When Ghosts Dream: Immigrant Desire in
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When Ghosts Dream: Immigrant Desire in book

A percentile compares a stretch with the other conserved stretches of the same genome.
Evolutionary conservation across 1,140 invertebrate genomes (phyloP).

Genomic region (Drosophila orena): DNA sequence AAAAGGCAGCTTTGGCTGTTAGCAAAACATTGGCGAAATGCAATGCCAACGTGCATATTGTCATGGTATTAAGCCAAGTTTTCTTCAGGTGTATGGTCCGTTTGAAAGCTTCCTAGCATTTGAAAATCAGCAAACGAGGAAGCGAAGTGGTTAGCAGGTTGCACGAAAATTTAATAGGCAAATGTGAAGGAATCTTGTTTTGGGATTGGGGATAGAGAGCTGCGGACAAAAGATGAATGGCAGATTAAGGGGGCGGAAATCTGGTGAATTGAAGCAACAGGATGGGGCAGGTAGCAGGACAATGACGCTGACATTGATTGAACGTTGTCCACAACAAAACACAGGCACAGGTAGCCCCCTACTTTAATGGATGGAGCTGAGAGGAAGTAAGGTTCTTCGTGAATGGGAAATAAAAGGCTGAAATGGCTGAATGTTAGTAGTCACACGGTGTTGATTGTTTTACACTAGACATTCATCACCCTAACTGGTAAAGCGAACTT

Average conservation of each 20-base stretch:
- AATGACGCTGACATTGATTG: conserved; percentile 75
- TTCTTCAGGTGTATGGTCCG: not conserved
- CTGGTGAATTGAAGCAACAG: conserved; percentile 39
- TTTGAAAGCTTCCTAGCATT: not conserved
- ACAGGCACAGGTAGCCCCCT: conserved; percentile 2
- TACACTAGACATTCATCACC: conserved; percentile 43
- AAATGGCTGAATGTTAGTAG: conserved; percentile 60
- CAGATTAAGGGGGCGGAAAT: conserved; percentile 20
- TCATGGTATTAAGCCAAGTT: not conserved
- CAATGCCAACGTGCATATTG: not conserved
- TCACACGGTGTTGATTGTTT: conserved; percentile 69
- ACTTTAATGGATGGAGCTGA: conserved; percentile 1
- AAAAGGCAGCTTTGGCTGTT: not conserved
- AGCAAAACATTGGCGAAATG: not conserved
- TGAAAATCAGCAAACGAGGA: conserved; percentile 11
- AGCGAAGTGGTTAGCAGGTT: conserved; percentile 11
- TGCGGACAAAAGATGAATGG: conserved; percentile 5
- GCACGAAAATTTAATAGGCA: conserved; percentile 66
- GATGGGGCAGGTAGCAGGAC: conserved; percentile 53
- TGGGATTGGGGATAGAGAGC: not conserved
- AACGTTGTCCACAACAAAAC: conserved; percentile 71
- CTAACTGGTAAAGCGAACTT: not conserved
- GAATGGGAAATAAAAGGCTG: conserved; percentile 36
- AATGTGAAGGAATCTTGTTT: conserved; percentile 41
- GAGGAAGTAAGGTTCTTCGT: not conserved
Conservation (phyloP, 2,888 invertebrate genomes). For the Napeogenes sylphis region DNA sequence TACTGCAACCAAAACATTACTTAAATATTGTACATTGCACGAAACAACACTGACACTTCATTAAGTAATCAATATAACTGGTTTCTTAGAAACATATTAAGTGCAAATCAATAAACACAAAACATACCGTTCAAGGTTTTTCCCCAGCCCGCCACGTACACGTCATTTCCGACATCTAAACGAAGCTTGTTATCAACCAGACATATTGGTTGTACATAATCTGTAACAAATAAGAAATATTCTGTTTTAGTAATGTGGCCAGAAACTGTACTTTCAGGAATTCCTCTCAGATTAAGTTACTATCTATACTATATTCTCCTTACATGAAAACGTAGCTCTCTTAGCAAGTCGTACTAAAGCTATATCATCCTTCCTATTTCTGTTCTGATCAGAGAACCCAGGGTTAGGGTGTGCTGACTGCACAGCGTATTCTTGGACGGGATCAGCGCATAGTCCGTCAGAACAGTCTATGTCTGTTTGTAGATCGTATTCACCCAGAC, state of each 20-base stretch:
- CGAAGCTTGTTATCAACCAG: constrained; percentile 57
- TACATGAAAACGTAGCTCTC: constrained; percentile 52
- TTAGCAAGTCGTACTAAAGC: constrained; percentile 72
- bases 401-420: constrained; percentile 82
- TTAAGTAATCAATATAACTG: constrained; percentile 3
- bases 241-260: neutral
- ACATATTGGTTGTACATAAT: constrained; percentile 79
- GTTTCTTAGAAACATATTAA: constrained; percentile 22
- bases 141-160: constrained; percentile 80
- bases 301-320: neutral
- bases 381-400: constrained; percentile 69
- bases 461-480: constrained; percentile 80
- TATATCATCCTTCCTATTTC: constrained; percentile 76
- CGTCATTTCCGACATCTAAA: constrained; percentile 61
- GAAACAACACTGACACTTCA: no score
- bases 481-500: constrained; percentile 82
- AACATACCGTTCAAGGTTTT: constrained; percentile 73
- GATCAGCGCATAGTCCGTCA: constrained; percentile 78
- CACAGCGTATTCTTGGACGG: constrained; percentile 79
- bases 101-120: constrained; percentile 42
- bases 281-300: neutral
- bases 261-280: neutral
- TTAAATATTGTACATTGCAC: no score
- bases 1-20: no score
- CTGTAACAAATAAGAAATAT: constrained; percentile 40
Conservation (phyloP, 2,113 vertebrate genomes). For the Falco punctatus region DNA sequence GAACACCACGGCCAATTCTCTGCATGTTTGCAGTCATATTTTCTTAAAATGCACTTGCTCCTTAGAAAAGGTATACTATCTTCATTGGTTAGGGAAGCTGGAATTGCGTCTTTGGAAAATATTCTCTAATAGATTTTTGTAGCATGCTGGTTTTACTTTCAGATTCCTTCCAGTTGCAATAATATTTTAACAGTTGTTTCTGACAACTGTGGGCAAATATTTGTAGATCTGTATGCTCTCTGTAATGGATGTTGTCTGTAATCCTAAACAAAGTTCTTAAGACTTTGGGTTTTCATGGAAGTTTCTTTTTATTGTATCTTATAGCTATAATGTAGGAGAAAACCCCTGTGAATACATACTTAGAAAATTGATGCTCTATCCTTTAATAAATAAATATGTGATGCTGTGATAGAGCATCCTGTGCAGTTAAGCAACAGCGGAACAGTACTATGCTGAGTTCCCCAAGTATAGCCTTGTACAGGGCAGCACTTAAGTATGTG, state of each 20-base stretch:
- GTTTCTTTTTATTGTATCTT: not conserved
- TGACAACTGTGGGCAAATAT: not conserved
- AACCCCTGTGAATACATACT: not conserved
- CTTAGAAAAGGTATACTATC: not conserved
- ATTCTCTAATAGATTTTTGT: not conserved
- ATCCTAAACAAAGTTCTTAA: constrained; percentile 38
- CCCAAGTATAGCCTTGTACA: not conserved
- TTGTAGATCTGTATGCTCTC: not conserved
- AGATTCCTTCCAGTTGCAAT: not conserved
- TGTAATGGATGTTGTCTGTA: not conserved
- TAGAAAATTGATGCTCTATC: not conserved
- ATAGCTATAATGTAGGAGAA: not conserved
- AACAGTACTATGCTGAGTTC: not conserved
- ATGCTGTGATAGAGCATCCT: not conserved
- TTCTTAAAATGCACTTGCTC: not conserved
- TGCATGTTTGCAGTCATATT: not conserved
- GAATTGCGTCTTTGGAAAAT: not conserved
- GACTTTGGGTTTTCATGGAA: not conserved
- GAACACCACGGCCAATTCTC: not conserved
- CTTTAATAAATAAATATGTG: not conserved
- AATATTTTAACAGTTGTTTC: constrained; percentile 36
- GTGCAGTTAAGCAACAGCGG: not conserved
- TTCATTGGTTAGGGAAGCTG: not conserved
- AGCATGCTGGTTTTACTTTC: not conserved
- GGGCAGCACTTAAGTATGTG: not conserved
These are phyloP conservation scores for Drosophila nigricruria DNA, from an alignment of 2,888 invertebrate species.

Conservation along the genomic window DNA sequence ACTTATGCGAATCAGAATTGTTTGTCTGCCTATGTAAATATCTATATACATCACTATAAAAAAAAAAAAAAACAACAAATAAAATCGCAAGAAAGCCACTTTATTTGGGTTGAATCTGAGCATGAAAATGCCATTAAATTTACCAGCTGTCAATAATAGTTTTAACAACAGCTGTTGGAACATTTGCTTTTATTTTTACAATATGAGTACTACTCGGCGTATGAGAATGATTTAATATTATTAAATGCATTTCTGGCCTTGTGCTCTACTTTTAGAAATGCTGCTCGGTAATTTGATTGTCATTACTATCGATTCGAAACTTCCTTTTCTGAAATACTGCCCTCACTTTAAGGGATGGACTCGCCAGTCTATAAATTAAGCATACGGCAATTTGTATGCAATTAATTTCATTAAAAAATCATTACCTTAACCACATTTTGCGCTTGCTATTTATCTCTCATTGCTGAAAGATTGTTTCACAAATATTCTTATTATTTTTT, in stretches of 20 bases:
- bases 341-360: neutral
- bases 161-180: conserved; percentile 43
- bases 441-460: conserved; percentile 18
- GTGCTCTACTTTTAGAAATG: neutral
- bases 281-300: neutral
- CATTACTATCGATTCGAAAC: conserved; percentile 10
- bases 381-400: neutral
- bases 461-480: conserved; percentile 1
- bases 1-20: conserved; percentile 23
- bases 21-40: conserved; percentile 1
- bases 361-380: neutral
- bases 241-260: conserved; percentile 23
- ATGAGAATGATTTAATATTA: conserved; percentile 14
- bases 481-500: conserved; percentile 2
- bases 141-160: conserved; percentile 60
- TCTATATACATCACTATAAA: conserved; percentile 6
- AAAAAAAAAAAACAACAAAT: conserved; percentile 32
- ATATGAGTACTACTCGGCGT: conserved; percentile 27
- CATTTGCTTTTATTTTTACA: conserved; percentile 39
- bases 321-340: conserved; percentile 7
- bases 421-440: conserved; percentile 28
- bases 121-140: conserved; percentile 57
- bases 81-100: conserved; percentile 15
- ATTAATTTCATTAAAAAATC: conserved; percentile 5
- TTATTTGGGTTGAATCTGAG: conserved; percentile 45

N. Katherine Hayles addresses the tension of postmodern life. People all experience themselves as embodied creatures, living in specific times and places and limited by the biological, cultural, and historical inheritances that define them. Following Hayles, this chapter looks at the ways in which Don DeLillo's White Noise speaks to the 'postmodern parataxis'. This chapter examines more closely how the strain between embodiment and weightlessness informs Jack Gladney's narrative of his impending death. The White Noise illustrates that death is an ever-present concern for the Gladneys, which, in true American fashion, they have spent considerable energy trying to evade. The depth of the Gladney's investments in American consumerism is made plain by their attachment to the supermarket. If shopping is religious ritual, the supermarket stands as Blacksmith's cathedral. The function of Murray Jay Siskind is to tutor the Gladneys in the nature of postmodern life and its privileging of information over embodiment.